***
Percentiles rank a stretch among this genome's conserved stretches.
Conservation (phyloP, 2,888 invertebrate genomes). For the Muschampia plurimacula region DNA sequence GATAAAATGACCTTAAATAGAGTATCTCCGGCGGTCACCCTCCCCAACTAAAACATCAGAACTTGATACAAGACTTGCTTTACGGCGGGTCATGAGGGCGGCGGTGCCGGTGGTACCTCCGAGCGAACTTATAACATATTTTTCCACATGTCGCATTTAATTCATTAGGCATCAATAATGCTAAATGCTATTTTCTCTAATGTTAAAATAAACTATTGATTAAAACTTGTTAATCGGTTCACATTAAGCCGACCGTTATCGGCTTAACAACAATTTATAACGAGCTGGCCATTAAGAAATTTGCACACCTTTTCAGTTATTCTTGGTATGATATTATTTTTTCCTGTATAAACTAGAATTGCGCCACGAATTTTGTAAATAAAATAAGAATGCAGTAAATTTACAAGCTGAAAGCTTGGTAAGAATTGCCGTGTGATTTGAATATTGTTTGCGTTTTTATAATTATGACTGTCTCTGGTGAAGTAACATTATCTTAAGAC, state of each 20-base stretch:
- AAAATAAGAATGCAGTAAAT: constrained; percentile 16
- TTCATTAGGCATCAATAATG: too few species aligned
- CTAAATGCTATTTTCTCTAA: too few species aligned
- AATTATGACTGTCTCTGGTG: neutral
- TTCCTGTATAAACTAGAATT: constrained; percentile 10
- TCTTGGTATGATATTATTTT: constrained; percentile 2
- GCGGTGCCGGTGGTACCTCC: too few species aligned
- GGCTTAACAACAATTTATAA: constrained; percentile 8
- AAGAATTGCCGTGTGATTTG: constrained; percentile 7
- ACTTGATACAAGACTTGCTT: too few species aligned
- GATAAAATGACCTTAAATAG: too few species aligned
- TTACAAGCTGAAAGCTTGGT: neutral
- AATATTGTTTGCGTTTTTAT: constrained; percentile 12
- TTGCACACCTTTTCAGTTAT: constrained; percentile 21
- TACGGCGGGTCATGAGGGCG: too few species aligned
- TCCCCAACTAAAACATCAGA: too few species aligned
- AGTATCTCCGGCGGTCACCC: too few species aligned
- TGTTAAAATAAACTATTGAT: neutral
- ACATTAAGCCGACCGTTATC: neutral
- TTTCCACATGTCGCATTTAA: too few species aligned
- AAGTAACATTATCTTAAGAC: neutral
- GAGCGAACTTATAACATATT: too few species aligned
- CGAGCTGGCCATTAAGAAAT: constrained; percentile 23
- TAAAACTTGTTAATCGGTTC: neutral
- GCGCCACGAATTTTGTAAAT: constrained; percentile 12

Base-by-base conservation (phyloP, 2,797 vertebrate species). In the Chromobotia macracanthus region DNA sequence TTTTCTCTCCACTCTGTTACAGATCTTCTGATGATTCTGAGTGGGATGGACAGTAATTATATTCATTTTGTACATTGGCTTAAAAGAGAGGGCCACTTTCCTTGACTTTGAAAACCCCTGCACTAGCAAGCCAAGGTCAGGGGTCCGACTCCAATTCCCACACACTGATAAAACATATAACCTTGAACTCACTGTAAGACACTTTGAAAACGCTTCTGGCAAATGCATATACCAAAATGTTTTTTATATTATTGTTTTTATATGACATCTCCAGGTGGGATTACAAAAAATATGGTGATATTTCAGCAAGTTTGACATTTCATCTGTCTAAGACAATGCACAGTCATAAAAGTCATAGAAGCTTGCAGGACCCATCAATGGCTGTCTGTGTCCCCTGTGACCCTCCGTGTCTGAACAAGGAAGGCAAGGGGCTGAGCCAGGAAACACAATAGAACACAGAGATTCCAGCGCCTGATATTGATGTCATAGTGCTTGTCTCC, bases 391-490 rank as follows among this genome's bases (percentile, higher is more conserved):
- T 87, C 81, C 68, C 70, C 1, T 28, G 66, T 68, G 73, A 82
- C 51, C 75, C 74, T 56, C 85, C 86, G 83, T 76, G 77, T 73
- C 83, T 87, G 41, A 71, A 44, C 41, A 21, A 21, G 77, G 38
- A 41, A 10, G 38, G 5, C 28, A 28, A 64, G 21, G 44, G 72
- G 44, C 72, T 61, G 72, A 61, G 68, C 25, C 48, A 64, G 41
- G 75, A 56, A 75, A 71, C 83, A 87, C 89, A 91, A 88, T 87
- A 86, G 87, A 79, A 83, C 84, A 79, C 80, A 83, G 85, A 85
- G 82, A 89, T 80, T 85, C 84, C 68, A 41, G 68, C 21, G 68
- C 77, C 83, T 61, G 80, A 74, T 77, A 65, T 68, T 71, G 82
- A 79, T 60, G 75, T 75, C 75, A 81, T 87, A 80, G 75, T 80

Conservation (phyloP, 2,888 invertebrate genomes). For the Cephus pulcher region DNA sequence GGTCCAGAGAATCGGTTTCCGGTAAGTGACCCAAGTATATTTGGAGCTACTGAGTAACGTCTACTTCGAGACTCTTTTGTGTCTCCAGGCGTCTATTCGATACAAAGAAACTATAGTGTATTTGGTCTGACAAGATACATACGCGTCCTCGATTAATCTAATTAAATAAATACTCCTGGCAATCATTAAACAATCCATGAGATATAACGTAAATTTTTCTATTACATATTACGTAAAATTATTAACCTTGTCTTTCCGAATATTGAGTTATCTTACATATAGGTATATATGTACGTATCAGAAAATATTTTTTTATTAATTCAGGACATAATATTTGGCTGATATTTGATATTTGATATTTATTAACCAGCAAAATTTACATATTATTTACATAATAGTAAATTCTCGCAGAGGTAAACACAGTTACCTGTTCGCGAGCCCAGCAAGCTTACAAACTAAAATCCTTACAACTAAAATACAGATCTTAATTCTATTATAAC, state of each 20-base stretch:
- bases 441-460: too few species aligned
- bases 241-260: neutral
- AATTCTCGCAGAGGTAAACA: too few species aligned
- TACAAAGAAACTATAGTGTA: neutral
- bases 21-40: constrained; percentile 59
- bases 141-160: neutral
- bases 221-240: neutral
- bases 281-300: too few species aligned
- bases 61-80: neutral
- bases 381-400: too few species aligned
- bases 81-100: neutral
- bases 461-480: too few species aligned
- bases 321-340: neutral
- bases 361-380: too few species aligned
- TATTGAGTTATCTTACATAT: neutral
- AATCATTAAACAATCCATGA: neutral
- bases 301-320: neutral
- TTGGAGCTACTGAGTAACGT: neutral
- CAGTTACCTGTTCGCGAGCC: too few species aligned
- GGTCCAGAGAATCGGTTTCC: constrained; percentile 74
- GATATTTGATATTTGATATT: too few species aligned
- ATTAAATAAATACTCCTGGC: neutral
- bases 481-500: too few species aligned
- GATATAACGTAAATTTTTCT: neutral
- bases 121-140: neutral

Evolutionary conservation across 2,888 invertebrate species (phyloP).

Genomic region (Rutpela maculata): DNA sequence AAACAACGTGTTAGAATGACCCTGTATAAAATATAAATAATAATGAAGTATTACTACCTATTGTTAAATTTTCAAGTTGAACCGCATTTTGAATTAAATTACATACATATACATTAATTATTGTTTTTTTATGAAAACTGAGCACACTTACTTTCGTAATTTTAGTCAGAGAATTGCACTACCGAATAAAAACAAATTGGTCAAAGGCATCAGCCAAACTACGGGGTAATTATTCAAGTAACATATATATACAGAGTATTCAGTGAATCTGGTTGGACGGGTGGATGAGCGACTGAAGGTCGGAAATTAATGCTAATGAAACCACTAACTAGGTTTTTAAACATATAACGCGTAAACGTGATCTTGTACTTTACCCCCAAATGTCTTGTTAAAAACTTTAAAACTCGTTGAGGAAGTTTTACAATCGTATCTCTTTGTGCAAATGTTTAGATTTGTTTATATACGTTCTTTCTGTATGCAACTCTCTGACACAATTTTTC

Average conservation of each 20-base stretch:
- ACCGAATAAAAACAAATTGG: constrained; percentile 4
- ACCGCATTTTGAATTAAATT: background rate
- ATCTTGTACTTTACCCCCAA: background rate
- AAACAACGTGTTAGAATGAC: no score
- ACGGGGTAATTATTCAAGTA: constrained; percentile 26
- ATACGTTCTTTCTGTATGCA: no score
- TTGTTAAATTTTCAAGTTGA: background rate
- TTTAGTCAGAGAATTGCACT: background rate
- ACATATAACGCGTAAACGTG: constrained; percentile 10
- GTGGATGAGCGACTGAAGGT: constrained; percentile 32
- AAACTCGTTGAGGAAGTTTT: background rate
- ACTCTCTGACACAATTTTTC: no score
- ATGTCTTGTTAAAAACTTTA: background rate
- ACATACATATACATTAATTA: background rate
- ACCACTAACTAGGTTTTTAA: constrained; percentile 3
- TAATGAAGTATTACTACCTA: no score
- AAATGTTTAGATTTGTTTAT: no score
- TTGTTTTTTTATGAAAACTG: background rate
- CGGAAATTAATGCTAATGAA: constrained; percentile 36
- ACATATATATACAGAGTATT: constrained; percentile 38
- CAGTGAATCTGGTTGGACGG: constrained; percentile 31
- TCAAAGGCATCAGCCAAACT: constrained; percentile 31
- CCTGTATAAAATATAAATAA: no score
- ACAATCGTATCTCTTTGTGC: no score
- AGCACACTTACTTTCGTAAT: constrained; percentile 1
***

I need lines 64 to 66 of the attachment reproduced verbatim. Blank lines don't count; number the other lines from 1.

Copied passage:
- bases 121-140: neutral

Evolutionary conservation across 2,888 invertebrate species (phyloP).

Genomic region (Rutpela maculata): DNA sequence AAACAACGTGTTAGAATGACCCTGTATAAAATATAAATAATAATGAAGTATTACTACCTATTGTTAAATTTTCAAGTTGAACCGCATTTTGAATTAAATTACATACATATACATTAATTATTGTTTTTTTATGAAAACTGAGCACACTTACTTTCGTAATTTTAGTCAGAGAATTGCACTACCGAATAAAAACAAATTGGTCAAAGGCATCAGCCAAACTACGGGGTAATTATTCAAGTAACATATATATACAGAGTATTCAGTGAATCTGGTTGGACGGGTGGATGAGCGACTGAAGGTCGGAAATTAATGCTAATGAAACCACTAACTAGGTTTTTAAACATATAACGCGTAAACGTGATCTTGTACTTTACCCCCAAATGTCTTGTTAAAAACTTTAAAACTCGTTGAGGAAGTTTTACAATCGTATCTCTTTGTGCAAATGTTTAGATTTGTTTATATACGTTCTTTCTGTATGCAACTCTCTGACACAATTTTTC